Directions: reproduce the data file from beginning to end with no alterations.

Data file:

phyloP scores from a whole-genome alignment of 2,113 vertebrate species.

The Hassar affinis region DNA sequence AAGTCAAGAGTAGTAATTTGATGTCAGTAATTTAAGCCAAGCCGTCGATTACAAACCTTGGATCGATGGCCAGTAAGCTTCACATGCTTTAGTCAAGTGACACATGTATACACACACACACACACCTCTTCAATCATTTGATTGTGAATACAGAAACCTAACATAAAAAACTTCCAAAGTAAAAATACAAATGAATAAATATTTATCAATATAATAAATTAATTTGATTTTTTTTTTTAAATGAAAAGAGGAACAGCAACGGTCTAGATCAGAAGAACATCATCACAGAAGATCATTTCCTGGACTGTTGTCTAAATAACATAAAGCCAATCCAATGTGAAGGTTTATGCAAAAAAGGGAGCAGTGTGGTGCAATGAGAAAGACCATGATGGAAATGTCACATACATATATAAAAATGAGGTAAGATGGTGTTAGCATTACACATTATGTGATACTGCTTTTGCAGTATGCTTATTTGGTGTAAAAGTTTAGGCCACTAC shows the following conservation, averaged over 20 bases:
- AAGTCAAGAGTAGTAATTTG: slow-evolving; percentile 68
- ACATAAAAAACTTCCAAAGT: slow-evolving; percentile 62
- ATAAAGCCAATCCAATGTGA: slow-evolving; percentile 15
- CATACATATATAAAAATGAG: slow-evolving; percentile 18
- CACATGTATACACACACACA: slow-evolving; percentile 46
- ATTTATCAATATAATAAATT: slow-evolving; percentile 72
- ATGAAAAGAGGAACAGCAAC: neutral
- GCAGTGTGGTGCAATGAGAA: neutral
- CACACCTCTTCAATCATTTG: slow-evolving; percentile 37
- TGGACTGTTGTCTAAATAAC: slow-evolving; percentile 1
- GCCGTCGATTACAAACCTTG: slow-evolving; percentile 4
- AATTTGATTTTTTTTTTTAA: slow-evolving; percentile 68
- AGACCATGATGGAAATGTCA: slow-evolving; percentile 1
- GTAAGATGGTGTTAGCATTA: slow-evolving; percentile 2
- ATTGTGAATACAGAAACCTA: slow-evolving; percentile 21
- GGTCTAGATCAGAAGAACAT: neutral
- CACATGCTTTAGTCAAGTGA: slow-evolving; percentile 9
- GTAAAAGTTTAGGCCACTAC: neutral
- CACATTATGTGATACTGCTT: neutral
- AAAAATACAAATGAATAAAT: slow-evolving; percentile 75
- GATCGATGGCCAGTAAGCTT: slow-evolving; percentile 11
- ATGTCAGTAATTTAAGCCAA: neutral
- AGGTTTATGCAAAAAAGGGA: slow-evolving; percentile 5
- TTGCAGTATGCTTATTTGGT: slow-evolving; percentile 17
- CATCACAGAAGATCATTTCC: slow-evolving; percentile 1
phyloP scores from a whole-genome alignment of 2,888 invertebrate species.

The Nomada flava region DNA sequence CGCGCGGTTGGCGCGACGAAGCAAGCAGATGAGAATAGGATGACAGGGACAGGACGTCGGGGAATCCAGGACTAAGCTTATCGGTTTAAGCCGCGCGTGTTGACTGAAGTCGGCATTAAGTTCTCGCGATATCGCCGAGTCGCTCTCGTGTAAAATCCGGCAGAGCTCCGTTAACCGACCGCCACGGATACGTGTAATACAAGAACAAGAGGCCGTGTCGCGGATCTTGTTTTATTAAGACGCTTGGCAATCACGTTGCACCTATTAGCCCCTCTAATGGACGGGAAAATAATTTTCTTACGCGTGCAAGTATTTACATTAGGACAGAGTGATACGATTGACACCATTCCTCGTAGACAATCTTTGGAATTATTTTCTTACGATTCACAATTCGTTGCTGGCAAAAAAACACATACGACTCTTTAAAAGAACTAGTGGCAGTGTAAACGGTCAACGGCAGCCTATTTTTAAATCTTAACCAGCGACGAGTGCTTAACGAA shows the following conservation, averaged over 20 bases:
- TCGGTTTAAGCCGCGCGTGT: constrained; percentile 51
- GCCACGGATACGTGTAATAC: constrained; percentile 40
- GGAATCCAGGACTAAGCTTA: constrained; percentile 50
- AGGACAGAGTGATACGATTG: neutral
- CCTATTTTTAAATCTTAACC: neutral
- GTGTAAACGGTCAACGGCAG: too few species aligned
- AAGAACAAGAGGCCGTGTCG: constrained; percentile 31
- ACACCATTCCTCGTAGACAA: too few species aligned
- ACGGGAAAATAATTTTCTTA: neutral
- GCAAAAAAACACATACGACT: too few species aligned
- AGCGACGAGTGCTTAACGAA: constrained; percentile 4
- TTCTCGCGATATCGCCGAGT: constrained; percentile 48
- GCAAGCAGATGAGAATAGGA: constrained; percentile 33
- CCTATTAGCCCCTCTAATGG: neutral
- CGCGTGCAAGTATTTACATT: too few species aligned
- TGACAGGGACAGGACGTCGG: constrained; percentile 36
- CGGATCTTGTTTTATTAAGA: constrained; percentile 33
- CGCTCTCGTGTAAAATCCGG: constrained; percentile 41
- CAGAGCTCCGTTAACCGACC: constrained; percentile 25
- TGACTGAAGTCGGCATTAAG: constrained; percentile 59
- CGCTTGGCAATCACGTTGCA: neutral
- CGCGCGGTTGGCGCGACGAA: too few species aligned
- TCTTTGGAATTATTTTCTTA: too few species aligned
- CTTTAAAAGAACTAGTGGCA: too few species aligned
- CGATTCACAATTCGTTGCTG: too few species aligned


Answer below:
phyloP scores from a whole-genome alignment of 2,113 vertebrate species.

The Hassar affinis region DNA sequence AAGTCAAGAGTAGTAATTTGATGTCAGTAATTTAAGCCAAGCCGTCGATTACAAACCTTGGATCGATGGCCAGTAAGCTTCACATGCTTTAGTCAAGTGACACATGTATACACACACACACACACCTCTTCAATCATTTGATTGTGAATACAGAAACCTAACATAAAAAACTTCCAAAGTAAAAATACAAATGAATAAATATTTATCAATATAATAAATTAATTTGATTTTTTTTTTTAAATGAAAAGAGGAACAGCAACGGTCTAGATCAGAAGAACATCATCACAGAAGATCATTTCCTGGACTGTTGTCTAAATAACATAAAGCCAATCCAATGTGAAGGTTTATGCAAAAAAGGGAGCAGTGTGGTGCAATGAGAAAGACCATGATGGAAATGTCACATACATATATAAAAATGAGGTAAGATGGTGTTAGCATTACACATTATGTGATACTGCTTTTGCAGTATGCTTATTTGGTGTAAAAGTTTAGGCCACTAC shows the following conservation, averaged over 20 bases:
- AAGTCAAGAGTAGTAATTTG: slow-evolving; percentile 68
- ACATAAAAAACTTCCAAAGT: slow-evolving; percentile 62
- ATAAAGCCAATCCAATGTGA: slow-evolving; percentile 15
- CATACATATATAAAAATGAG: slow-evolving; percentile 18
- CACATGTATACACACACACA: slow-evolving; percentile 46
- ATTTATCAATATAATAAATT: slow-evolving; percentile 72
- ATGAAAAGAGGAACAGCAAC: neutral
- GCAGTGTGGTGCAATGAGAA: neutral
- CACACCTCTTCAATCATTTG: slow-evolving; percentile 37
- TGGACTGTTGTCTAAATAAC: slow-evolving; percentile 1
- GCCGTCGATTACAAACCTTG: slow-evolving; percentile 4
- AATTTGATTTTTTTTTTTAA: slow-evolving; percentile 68
- AGACCATGATGGAAATGTCA: slow-evolving; percentile 1
- GTAAGATGGTGTTAGCATTA: slow-evolving; percentile 2
- ATTGTGAATACAGAAACCTA: slow-evolving; percentile 21
- GGTCTAGATCAGAAGAACAT: neutral
- CACATGCTTTAGTCAAGTGA: slow-evolving; percentile 9
- GTAAAAGTTTAGGCCACTAC: neutral
- CACATTATGTGATACTGCTT: neutral
- AAAAATACAAATGAATAAAT: slow-evolving; percentile 75
- GATCGATGGCCAGTAAGCTT: slow-evolving; percentile 11
- ATGTCAGTAATTTAAGCCAA: neutral
- AGGTTTATGCAAAAAAGGGA: slow-evolving; percentile 5
- TTGCAGTATGCTTATTTGGT: slow-evolving; percentile 17
- CATCACAGAAGATCATTTCC: slow-evolving; percentile 1
phyloP scores from a whole-genome alignment of 2,888 invertebrate species.

The Nomada flava region DNA sequence CGCGCGGTTGGCGCGACGAAGCAAGCAGATGAGAATAGGATGACAGGGACAGGACGTCGGGGAATCCAGGACTAAGCTTATCGGTTTAAGCCGCGCGTGTTGACTGAAGTCGGCATTAAGTTCTCGCGATATCGCCGAGTCGCTCTCGTGTAAAATCCGGCAGAGCTCCGTTAACCGACCGCCACGGATACGTGTAATACAAGAACAAGAGGCCGTGTCGCGGATCTTGTTTTATTAAGACGCTTGGCAATCACGTTGCACCTATTAGCCCCTCTAATGGACGGGAAAATAATTTTCTTACGCGTGCAAGTATTTACATTAGGACAGAGTGATACGATTGACACCATTCCTCGTAGACAATCTTTGGAATTATTTTCTTACGATTCACAATTCGTTGCTGGCAAAAAAACACATACGACTCTTTAAAAGAACTAGTGGCAGTGTAAACGGTCAACGGCAGCCTATTTTTAAATCTTAACCAGCGACGAGTGCTTAACGAA shows the following conservation, averaged over 20 bases:
- TCGGTTTAAGCCGCGCGTGT: constrained; percentile 51
- GCCACGGATACGTGTAATAC: constrained; percentile 40
- GGAATCCAGGACTAAGCTTA: constrained; percentile 50
- AGGACAGAGTGATACGATTG: neutral
- CCTATTTTTAAATCTTAACC: neutral
- GTGTAAACGGTCAACGGCAG: too few species aligned
- AAGAACAAGAGGCCGTGTCG: constrained; percentile 31
- ACACCATTCCTCGTAGACAA: too few species aligned
- ACGGGAAAATAATTTTCTTA: neutral
- GCAAAAAAACACATACGACT: too few species aligned
- AGCGACGAGTGCTTAACGAA: constrained; percentile 4
- TTCTCGCGATATCGCCGAGT: constrained; percentile 48
- GCAAGCAGATGAGAATAGGA: constrained; percentile 33
- CCTATTAGCCCCTCTAATGG: neutral
- CGCGTGCAAGTATTTACATT: too few species aligned
- TGACAGGGACAGGACGTCGG: constrained; percentile 36
- CGGATCTTGTTTTATTAAGA: constrained; percentile 33
- CGCTCTCGTGTAAAATCCGG: constrained; percentile 41
- CAGAGCTCCGTTAACCGACC: constrained; percentile 25
- TGACTGAAGTCGGCATTAAG: constrained; percentile 59
- CGCTTGGCAATCACGTTGCA: neutral
- CGCGCGGTTGGCGCGACGAA: too few species aligned
- TCTTTGGAATTATTTTCTTA: too few species aligned
- CTTTAAAAGAACTAGTGGCA: too few species aligned
- CGATTCACAATTCGTTGCTG: too few species aligned